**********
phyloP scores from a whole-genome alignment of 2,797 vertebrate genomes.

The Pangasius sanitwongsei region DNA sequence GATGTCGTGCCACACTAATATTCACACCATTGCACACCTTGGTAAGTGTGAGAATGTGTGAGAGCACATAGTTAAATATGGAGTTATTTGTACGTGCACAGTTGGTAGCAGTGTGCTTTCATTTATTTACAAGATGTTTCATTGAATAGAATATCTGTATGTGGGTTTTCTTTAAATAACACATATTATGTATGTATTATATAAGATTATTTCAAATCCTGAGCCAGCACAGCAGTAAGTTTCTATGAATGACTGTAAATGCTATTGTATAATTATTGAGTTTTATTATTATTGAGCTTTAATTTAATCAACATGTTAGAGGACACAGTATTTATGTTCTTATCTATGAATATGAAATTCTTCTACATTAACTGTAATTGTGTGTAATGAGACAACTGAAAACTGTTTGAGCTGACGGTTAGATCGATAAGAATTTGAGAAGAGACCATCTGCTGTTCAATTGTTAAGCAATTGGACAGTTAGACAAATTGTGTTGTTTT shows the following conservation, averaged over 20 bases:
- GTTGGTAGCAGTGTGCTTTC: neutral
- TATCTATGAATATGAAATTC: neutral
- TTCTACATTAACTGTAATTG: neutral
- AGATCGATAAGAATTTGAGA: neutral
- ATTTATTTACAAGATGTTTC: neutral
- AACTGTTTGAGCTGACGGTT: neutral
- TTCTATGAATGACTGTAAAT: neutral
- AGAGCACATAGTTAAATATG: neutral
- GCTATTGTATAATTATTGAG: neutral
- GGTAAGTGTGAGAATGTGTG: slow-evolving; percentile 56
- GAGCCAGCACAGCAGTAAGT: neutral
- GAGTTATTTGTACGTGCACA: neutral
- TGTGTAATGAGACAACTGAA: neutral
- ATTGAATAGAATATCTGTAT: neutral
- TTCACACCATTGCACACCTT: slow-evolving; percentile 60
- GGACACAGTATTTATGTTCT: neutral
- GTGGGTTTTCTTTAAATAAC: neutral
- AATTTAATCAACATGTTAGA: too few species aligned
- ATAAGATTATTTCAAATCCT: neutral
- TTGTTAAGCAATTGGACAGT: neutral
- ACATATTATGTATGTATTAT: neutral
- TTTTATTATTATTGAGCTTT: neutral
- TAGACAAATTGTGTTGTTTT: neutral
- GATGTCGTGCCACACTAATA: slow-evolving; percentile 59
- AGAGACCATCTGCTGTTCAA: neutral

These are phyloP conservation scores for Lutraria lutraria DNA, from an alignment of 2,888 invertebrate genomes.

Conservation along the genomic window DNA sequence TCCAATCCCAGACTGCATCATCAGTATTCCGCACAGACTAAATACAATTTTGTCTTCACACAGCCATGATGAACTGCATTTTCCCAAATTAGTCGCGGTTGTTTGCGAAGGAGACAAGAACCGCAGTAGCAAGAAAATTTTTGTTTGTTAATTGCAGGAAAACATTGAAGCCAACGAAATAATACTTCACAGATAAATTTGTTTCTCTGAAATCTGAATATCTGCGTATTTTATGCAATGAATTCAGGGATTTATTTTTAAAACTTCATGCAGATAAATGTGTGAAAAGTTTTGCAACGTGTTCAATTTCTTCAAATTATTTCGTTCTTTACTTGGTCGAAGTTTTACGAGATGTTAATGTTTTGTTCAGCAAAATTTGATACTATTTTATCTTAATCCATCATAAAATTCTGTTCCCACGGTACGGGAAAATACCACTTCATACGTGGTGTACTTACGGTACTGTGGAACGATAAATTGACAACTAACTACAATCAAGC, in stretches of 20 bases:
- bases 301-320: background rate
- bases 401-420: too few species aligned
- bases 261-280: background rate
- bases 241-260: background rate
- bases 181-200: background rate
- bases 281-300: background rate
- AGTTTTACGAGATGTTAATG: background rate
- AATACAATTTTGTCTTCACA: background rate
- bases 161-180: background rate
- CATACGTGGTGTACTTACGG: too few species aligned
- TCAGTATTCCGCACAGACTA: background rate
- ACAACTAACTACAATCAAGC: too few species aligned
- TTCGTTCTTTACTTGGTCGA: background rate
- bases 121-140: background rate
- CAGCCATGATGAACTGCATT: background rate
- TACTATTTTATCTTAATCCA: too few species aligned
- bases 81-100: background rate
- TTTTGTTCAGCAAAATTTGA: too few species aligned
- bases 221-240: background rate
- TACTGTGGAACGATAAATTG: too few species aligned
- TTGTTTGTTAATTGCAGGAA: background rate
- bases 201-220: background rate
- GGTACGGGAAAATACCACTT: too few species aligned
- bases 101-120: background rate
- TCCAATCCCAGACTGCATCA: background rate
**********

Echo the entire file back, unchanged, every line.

phyloP scores from a whole-genome alignment of 2,797 vertebrate genomes.

The Pangasius sanitwongsei region DNA sequence GATGTCGTGCCACACTAATATTCACACCATTGCACACCTTGGTAAGTGTGAGAATGTGTGAGAGCACATAGTTAAATATGGAGTTATTTGTACGTGCACAGTTGGTAGCAGTGTGCTTTCATTTATTTACAAGATGTTTCATTGAATAGAATATCTGTATGTGGGTTTTCTTTAAATAACACATATTATGTATGTATTATATAAGATTATTTCAAATCCTGAGCCAGCACAGCAGTAAGTTTCTATGAATGACTGTAAATGCTATTGTATAATTATTGAGTTTTATTATTATTGAGCTTTAATTTAATCAACATGTTAGAGGACACAGTATTTATGTTCTTATCTATGAATATGAAATTCTTCTACATTAACTGTAATTGTGTGTAATGAGACAACTGAAAACTGTTTGAGCTGACGGTTAGATCGATAAGAATTTGAGAAGAGACCATCTGCTGTTCAATTGTTAAGCAATTGGACAGTTAGACAAATTGTGTTGTTTT shows the following conservation, averaged over 20 bases:
- GTTGGTAGCAGTGTGCTTTC: neutral
- TATCTATGAATATGAAATTC: neutral
- TTCTACATTAACTGTAATTG: neutral
- AGATCGATAAGAATTTGAGA: neutral
- ATTTATTTACAAGATGTTTC: neutral
- AACTGTTTGAGCTGACGGTT: neutral
- TTCTATGAATGACTGTAAAT: neutral
- AGAGCACATAGTTAAATATG: neutral
- GCTATTGTATAATTATTGAG: neutral
- GGTAAGTGTGAGAATGTGTG: slow-evolving; percentile 56
- GAGCCAGCACAGCAGTAAGT: neutral
- GAGTTATTTGTACGTGCACA: neutral
- TGTGTAATGAGACAACTGAA: neutral
- ATTGAATAGAATATCTGTAT: neutral
- TTCACACCATTGCACACCTT: slow-evolving; percentile 60
- GGACACAGTATTTATGTTCT: neutral
- GTGGGTTTTCTTTAAATAAC: neutral
- AATTTAATCAACATGTTAGA: too few species aligned
- ATAAGATTATTTCAAATCCT: neutral
- TTGTTAAGCAATTGGACAGT: neutral
- ACATATTATGTATGTATTAT: neutral
- TTTTATTATTATTGAGCTTT: neutral
- TAGACAAATTGTGTTGTTTT: neutral
- GATGTCGTGCCACACTAATA: slow-evolving; percentile 59
- AGAGACCATCTGCTGTTCAA: neutral

These are phyloP conservation scores for Lutraria lutraria DNA, from an alignment of 2,888 invertebrate genomes.

Conservation along the genomic window DNA sequence TCCAATCCCAGACTGCATCATCAGTATTCCGCACAGACTAAATACAATTTTGTCTTCACACAGCCATGATGAACTGCATTTTCCCAAATTAGTCGCGGTTGTTTGCGAAGGAGACAAGAACCGCAGTAGCAAGAAAATTTTTGTTTGTTAATTGCAGGAAAACATTGAAGCCAACGAAATAATACTTCACAGATAAATTTGTTTCTCTGAAATCTGAATATCTGCGTATTTTATGCAATGAATTCAGGGATTTATTTTTAAAACTTCATGCAGATAAATGTGTGAAAAGTTTTGCAACGTGTTCAATTTCTTCAAATTATTTCGTTCTTTACTTGGTCGAAGTTTTACGAGATGTTAATGTTTTGTTCAGCAAAATTTGATACTATTTTATCTTAATCCATCATAAAATTCTGTTCCCACGGTACGGGAAAATACCACTTCATACGTGGTGTACTTACGGTACTGTGGAACGATAAATTGACAACTAACTACAATCAAGC, in stretches of 20 bases:
- bases 301-320: background rate
- bases 401-420: too few species aligned
- bases 261-280: background rate
- bases 241-260: background rate
- bases 181-200: background rate
- bases 281-300: background rate
- AGTTTTACGAGATGTTAATG: background rate
- AATACAATTTTGTCTTCACA: background rate
- bases 161-180: background rate
- CATACGTGGTGTACTTACGG: too few species aligned
- TCAGTATTCCGCACAGACTA: background rate
- ACAACTAACTACAATCAAGC: too few species aligned
- TTCGTTCTTTACTTGGTCGA: background rate
- bases 121-140: background rate
- CAGCCATGATGAACTGCATT: background rate
- TACTATTTTATCTTAATCCA: too few species aligned
- bases 81-100: background rate
- TTTTGTTCAGCAAAATTTGA: too few species aligned
- bases 221-240: background rate
- TACTGTGGAACGATAAATTG: too few species aligned
- TTGTTTGTTAATTGCAGGAA: background rate
- bases 201-220: background rate
- GGTACGGGAAAATACCACTT: too few species aligned
- bases 101-120: background rate
- TCCAATCCCAGACTGCATCA: background rate